of the German language in the parochial school was discontinued, and all
subjects, including catechism, were taught in English. The Sunday school,
established during the war years in 1917, was an English Sunday school.
In 1916 use of the English language was introduced in the regular Sunday
services. By 1924 there was only one German service a month. In 1929 the
congregation resolved to introduce the full English form of service, and finally
in January 1940 the last service in German was held.
The postwar years of World War I brought to
’s various building improvements. These years also brought an optimistic
outlook on the future and new plans for growth. On January 7, 1930 the
congregation unanimously resolved to build a new church, and on April 1, 1930
the architect’s plans were approved and accepted.
On July 27, 1930 the cornerstone of the new
’s church was laid. By January 1931 construction on the building was well
enough advanced so that services could be held in the basement of the new
church. The last service in the old frame was held January 18. The new church
was dedicated on
April 12, 1931
In its history,
's has been served by seventeen Pastors, starting with Rev. J. Adam Ernst, who
was Pastor from 1849 until 1857. The longest Pastorate was that of Rev.
Louis D. Zimmerman, serving from 1915 to 1950 and then Rev. Fred C. Jacobi,
serving from 1971 to 2004. Currently serving as Pastor is the Rev. Thomas S.
Looking Ahead . . .
St. Paul’s congregation continues to
carry on its ministry to the Lord, Jesus Christ. The care of the building and
the well-kept grounds are a testimony of the concern of all its members.
Many of the younger generations and
newer families are not aware of the struggles that our congregation had to go
through. It is our hope that this history will serve to remind us of our rich
Although there were disputes and
doctrinal disagreements in the past, there is nothing of which we should be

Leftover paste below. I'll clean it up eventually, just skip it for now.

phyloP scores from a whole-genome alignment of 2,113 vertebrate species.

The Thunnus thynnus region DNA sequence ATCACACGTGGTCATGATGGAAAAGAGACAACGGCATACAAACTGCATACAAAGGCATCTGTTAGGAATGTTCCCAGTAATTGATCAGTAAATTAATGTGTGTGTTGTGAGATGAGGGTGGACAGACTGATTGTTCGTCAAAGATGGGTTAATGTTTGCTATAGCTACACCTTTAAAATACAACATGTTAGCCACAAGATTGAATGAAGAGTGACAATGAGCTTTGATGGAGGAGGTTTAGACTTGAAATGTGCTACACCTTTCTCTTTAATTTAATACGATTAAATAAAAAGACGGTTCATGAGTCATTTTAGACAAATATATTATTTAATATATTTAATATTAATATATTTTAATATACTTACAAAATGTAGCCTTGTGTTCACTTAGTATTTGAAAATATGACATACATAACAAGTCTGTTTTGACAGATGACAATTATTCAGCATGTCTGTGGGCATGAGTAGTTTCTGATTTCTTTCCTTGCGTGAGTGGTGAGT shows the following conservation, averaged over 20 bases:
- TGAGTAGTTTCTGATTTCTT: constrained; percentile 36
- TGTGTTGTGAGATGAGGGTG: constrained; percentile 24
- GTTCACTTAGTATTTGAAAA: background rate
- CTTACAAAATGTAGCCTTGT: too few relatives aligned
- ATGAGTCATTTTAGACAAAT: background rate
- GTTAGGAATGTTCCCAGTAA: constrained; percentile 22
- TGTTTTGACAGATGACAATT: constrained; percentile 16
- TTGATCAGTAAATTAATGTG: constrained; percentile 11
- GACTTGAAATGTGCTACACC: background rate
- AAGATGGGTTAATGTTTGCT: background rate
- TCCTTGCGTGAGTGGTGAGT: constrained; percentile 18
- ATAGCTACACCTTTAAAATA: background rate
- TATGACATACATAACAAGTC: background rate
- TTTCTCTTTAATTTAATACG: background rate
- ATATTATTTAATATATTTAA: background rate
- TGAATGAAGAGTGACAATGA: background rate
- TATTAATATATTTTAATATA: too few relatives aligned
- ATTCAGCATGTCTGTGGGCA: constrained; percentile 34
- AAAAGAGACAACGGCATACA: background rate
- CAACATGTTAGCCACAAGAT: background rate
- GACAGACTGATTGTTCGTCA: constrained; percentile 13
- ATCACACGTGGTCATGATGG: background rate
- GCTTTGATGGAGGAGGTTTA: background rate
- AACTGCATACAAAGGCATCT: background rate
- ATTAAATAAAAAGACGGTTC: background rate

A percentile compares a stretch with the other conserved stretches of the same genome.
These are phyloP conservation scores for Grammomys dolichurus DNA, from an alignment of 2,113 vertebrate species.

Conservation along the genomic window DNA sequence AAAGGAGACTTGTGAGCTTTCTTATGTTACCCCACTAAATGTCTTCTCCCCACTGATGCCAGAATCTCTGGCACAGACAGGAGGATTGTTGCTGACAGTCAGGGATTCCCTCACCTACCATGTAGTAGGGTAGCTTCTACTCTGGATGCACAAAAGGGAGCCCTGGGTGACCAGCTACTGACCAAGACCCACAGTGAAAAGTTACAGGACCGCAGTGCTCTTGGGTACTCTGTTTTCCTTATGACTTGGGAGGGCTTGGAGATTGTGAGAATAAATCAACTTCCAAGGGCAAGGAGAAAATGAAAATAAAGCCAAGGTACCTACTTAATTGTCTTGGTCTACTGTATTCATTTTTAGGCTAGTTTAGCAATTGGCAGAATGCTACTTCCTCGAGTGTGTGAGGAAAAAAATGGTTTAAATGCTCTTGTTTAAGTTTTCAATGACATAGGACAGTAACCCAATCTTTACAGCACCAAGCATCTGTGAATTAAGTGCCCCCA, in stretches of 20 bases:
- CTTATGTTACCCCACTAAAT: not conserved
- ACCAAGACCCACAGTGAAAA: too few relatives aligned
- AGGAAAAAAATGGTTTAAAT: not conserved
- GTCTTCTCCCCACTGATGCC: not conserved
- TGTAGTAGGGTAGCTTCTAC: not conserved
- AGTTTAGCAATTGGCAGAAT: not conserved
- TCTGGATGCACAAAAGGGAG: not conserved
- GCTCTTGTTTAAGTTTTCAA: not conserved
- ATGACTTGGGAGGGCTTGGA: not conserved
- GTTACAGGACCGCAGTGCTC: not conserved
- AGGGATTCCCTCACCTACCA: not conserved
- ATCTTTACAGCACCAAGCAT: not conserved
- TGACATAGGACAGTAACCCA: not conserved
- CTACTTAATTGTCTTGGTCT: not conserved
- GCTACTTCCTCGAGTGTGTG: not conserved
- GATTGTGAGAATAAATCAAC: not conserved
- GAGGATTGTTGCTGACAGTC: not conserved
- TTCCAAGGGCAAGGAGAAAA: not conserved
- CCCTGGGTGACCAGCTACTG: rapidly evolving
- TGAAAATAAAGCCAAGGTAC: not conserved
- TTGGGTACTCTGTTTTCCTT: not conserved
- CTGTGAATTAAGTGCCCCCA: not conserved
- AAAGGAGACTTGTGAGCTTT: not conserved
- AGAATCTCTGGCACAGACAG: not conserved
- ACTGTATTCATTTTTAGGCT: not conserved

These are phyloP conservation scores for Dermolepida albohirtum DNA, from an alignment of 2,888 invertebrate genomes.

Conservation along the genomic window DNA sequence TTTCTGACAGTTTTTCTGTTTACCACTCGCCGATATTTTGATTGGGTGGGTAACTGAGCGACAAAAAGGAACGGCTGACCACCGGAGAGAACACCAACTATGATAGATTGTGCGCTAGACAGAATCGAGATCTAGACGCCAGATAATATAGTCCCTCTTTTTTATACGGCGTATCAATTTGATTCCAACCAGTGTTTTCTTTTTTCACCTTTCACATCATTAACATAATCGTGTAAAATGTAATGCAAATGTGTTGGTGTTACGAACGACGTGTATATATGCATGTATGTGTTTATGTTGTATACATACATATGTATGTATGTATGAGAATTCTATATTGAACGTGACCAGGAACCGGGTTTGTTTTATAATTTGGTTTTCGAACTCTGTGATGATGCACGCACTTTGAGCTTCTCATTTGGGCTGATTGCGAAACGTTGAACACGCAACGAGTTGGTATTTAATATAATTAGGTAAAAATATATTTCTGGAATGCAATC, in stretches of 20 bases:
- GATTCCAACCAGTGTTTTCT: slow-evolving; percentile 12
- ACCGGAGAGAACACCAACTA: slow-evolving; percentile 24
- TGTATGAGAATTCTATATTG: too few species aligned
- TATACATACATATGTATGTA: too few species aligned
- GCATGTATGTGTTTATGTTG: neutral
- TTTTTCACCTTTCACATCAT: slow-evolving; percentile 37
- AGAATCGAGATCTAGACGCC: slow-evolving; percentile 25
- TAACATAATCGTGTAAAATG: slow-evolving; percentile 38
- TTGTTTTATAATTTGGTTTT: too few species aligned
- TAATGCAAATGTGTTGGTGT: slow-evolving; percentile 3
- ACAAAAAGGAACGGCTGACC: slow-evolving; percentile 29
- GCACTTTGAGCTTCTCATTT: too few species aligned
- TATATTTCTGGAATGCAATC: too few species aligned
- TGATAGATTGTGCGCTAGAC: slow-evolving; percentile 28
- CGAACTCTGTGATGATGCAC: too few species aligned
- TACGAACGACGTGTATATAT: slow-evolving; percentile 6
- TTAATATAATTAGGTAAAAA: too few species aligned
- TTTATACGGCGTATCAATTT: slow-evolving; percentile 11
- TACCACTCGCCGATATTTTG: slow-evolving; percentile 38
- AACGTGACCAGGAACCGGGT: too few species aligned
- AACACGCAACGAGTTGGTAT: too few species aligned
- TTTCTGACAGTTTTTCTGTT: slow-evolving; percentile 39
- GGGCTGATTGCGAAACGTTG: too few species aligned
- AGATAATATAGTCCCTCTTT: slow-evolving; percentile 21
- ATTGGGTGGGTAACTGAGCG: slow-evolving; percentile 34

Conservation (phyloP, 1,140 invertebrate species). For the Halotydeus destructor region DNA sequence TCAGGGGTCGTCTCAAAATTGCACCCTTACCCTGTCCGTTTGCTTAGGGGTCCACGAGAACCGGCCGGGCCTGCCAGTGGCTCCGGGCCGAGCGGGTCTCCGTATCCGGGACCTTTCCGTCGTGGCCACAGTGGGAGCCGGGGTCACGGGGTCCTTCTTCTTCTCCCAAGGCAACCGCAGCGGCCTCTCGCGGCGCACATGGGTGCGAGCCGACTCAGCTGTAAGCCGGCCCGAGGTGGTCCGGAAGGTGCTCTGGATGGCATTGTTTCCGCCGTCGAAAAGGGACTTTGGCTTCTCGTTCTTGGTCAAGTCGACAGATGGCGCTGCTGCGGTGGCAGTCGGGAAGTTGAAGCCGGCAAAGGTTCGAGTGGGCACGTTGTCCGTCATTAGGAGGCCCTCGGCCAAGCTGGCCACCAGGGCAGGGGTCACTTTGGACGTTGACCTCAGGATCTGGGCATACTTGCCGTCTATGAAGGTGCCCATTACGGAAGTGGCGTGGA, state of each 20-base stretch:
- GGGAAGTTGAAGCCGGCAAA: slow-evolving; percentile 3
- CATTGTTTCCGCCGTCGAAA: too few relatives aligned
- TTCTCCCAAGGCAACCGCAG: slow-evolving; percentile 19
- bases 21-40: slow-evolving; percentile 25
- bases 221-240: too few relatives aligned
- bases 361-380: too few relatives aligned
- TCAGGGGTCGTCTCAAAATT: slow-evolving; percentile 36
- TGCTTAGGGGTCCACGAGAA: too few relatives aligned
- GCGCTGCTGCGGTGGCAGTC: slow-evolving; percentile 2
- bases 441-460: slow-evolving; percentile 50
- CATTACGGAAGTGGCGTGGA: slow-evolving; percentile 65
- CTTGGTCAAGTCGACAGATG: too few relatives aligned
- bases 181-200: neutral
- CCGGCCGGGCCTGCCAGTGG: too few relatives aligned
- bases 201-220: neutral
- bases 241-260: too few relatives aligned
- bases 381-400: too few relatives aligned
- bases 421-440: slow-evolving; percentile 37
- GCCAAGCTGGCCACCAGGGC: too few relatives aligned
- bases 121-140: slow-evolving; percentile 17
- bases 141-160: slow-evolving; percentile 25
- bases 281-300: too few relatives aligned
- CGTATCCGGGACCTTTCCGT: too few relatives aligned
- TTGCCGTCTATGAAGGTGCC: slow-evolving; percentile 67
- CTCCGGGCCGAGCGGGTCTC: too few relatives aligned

ashamed. It is an inspiring history. The conflicts in our early period did not
bring total despair. Instead they produced strength and character. Despite the
many obstacles that were in its path, the congregation survived where many
others might have dissolved or disappeared from the scene. It always seemed as
if there was a core of faithful men and women who were ready to build and
The long history of
’s is not the product and planning of men. But, it is God’s history - His
guiding of our congregation and His working in our individual lives.
Understanding the past will bring us a
great blessing as we look to the future. The same Lord who led us through all
these years will guide, direct and strengthen us, so that more and more we
become a congregation that reflects His love for us.
Many chapters of our history are behind
us. God willing, there will be many more chapters to come. The important chapter
for us is the one in which we are now involved. May we continue to show the same
vision and courage as the long line of members who preceded us. We, too, have a
glorious Gospel to share with those in our generation. We have a legacy to give
to those who will follow in our steps.
Thelma Winter -
paintings of church